Cradle Fund CEO murder: Teen claims police intimidation during questioning

Inspector Anestassia Chin Fat is pictured at the Shah Alam High Court October 3, 2019. — Picture by Miera Zulyana
Inspector Anestassia Chin Fat is pictured at the Shah Alam High Court October 3, 2019. — Picture by Miera Zulyana

SHAH ALAM, Oct 3 — One of the juveniles accused of murdering Cradle Fund chief executive Nazrin Hassan alleged that police used intimidation to try and extract his confession while he had been in their custody September last year, the High Court heard today.

Lawyer Tan Sri Muhammad Shafee Abdullah, who is representing the 14-year old accused who cannot be legally identified, produced a copy of a police report filed by the accused at the Taman Tun Dr Ismail police station on September 22, 2018.

According to the report, the accused claimed that he had been interrogated by three to five police officers who allegedly offered him earlier release from his remand of between September 9 and 12 last year in return for information.

“I was told to cooperate and tell them things and they will let me out early. The IO Nizam on the first day said if all okay the police will prepare a jaminan (guarantee) for me to go back home.

“After being released from remand, I realised that the police was lying to me as I never knew that police are allowed to lie to children,” Muhammad Shafee said to the court as he read out the contents of the report.

The accused said, among others, the police were untruthful when they “bad-mouthed” his mother, Samirah Muzaffar, who was also charged with Nazrin's murder.

On the forced confession, the accused said the police asked him to admit to cutting up Nazrin's old T-shirt after they purported to have a witness of him doing so.

The police report was raised during cross-examination of prosecution witness, Inspector Anestassia Chin Fat, who later confirmed she was the officer in charge of recording the statement of the juvenile accused on September 11, 2018.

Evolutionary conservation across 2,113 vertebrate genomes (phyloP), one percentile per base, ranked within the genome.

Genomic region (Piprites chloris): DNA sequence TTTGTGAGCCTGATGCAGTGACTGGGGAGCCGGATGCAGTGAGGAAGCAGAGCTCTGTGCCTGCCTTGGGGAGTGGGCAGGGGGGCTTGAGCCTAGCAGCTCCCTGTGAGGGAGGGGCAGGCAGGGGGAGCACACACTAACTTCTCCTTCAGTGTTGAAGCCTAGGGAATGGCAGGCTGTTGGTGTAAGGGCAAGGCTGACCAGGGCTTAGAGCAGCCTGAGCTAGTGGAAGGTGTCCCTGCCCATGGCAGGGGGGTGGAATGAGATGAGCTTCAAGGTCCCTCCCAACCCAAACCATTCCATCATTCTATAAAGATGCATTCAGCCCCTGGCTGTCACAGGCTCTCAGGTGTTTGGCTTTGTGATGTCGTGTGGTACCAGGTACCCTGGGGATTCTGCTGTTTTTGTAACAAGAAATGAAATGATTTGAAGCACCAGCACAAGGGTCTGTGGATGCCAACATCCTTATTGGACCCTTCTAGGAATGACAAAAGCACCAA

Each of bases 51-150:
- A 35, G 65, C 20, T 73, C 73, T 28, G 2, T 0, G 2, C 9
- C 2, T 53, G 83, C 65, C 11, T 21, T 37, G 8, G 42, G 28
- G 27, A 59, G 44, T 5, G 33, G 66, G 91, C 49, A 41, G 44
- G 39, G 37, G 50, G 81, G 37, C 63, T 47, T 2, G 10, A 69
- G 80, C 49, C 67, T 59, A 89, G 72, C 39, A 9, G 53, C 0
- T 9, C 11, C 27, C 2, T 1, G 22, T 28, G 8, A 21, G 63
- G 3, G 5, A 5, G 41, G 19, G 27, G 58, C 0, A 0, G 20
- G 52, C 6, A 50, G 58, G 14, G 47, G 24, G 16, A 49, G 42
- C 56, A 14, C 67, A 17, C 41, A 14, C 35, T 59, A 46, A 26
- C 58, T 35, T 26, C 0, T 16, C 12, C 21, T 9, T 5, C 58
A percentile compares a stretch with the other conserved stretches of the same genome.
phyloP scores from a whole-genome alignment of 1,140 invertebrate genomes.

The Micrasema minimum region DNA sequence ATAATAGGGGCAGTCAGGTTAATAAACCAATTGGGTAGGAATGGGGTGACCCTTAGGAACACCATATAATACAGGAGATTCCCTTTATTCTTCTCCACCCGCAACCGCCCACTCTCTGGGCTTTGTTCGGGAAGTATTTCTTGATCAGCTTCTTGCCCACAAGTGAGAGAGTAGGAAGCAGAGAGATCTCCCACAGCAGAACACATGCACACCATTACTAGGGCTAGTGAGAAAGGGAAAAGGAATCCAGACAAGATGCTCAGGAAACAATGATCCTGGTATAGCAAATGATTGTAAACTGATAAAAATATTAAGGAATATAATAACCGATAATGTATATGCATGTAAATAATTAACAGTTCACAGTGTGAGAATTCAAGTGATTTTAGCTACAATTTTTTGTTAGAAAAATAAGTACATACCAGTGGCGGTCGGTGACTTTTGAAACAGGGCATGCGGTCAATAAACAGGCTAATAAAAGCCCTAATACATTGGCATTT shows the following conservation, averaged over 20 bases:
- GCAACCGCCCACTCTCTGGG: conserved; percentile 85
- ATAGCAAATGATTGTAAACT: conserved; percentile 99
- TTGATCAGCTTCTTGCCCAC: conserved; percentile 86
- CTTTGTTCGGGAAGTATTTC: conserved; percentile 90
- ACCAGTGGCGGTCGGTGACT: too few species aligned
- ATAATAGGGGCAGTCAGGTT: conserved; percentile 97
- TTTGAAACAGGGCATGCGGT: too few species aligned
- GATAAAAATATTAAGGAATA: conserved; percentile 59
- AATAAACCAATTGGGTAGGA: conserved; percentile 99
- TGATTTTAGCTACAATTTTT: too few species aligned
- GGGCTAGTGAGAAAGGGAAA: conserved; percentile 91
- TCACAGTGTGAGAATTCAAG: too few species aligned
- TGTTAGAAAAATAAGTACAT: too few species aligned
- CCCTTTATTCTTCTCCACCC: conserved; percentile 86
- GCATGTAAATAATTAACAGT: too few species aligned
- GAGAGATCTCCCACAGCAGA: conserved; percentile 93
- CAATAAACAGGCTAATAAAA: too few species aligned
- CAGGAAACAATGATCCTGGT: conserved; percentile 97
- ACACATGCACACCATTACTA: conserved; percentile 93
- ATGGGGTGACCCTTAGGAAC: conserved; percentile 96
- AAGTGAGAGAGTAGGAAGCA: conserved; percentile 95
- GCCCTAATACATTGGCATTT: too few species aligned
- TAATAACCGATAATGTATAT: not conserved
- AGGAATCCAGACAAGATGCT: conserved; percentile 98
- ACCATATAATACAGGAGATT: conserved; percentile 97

When asked by Muhammad Shafee if she knew of the report alleging police mistreatment, she said she did not.

Samirah Muzaffar, accused of murdering her husband, Cradle Fund chief executive Nazrin Hassan, attends her trial at the Shah Alam High Court October 3, 2019. — Picture by Miera Zulyana
Samirah Muzaffar, accused of murdering her husband, Cradle Fund chief executive Nazrin Hassan, attends her trial at the Shah Alam High Court October 3, 2019. — Picture by Miera Zulyana

Later when asked if she agreed that a juvenile must be accorded protection by the police, she replied in the affirmative.

During the cross-examination, Anestassia also confirmed she had asked the accused to read the written report based on the statements provided after Muhammad Shafee pointed out in the police report the accused expressed worry that his statement would be used falsely.

“His statements were not amended either,” she said.

Muhammad Shafee also suggested to Anestassia the absence of an adult during the minor’s statement recording session and whether she had informed the accused of this, to which the witness replied she was not sure of it.

Asked by deputy public prosecutor Ashyraf Ashyari Kamaruzaman whether the allegations was raised during the statement recording session, Anestassia said the accused did not complain about the sessions with the investigating officers.

“In fact, when I was taking his statement he was not in a pressured state and we communicated in Bahasa Malaysia which both of us could understand,” she said during re-examination by the prosecution.

When asked further on why no adult was asked to accompany the accused during the recording session, Anestassia said the need for an adult companion is not necessary if the child was able to provide consistent their statement consistently.

Samirah, two teenage boys aged 17 and 14, as well as an Indonesian, Eka Wahyu Lestari, who is still at large, were charged with Nazrin’s murder at a home in the Mutiara Homes neighbourhood between 11.30pm on June 13, 2018 and 4am the following day.

All four are charged with murder under Section 302 of the Penal Code, read with Section 34 of the same Act, which provides for the mandatory death sentence if found guilty.

The hearing before High Court judge Datuk Ab. Karim Ab. Rahman resumes at 9am tomorrow.

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